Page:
But it’s hard to deny the cruel logic that if you keep visitors at long care health facilities at least six feet away from visitors from October until March and add in 8 layers of mask between them, while you will increase the rates of depression and presumably what’s popularly called “broken heart” mortality from stress, you will also presumably reduce transmission of flu and other airborne pathogens. And people like the good Dr. Gonsenhauser, or for that matter Dr. Anthony Fauci and all the other media darlings suffer from tunnel vision that’s about a pinhole wide.

They don’t care about economic impacts, including those that cause health problems such as malnutrition and therefore are associated with the myriad pathogens that prey on the weak. It’s just Covid-19, Covid-19, and Covid-19. (Or flu, when convenient.) They also receive their training from and are locked in a feedback loop with people who, frankly, have the totalitarian mindset that people cannot be trusted to make their own decisions whether economic or health and we need an iron hand, even if wrapped in a velvet surgical glove, to make them do what’s best for them. No, it’s not a coincidence that the current WHO head is a Marxist and presumably his predecessor was a member of the Chinese Communist Party. Commies are attracted to public health.

Even applying the libertarian dictum that “your freedom ends where my nose begins” can be used to argue, “What right have you to do anything to send your virus into my olfactory system?” So it’s not enough to say “If you’re worried, stay masked, stay at home, wear a plastic bag over your damned face, but leave me alone!” 

Some ignorami also claim mask-wearing is part of “Asian culture” and can just as well become part of that in the West. No, as I have personally seen and others have written, actually in just some Asian countries (Asia is a geographic area, neither a nation nor a continent) those who believe themselves infected with an airborne pathogen often wear a mask out of politeness, not fear of others or government mandates. They never wore them as shields, except outside in heavy air pollution common to some Asian cities. Nor did they engage in anti-social distancing. Indeed, massive overcrowding in the big cities means their “comfort zones” regarding other people have traditionally been much smaller than what you find in the West. If you’ve ever seen professional “subway” packers in Japan, you would know that. Sardines get more breathing room.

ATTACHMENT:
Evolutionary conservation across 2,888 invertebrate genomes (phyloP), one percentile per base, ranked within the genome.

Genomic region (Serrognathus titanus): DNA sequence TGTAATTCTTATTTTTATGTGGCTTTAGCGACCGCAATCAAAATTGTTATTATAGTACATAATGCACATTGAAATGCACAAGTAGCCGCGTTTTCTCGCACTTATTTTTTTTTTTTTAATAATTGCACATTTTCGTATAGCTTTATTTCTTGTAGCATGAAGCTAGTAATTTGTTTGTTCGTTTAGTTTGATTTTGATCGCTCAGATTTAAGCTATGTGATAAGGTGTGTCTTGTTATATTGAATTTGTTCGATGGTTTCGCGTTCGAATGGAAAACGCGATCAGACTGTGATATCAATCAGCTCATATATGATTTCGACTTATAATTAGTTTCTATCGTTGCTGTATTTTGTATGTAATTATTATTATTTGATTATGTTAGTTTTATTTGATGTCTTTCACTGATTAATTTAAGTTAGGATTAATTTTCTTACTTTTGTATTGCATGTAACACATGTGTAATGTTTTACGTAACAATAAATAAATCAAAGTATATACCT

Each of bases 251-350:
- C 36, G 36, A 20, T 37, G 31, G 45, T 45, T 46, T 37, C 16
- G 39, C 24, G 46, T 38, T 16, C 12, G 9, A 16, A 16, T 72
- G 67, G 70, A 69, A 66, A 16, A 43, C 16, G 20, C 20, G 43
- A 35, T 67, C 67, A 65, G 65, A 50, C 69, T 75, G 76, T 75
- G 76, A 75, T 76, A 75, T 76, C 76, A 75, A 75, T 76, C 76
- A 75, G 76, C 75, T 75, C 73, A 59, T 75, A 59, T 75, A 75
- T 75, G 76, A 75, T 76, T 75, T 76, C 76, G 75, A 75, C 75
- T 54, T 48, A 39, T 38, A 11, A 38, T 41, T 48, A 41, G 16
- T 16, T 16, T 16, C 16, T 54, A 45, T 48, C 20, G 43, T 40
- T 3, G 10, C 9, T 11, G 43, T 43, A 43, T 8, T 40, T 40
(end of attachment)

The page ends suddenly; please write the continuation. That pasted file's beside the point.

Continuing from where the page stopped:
So, how can you reason with people besieged with post-apocalyptic horror stories from the media, trusted public health agencies, and power-hungry politicians? Well, being the eternal optimist I am I’d say right now you really can’t. During a mass hysteria (mass psychogenic illness), just as horses sometimes run into the flames of a barn fire, people don’t think very clearly. That’s. Why. It’s. Called. Hysteria.

But yes, the alleged infections and deaths are indeed plummeting, the vaccine programs in many countries are indeed underway, and we keep hearing about new (albeit mostly untested) treatments that could reduce mortality.

Maybe very soon will be the time to start appealing to the masses using the same formula we use for other causes of death and illness or injury. That means choosing between one of the two major Covid-19 shibboleths. Either, “All lives matter” or “Even if it saves just one life.” And since it’s impossible to apply the second, we must apply the first. We must make hard choices because we cannot extend all lives indefinitely. As it happens, with novel coronavirus being essentially a disease of the old and infirmed (Yes, the media scour the world for exceptions and sometimes invent them) it can be rather easier here than with other causes of death and illness or injury.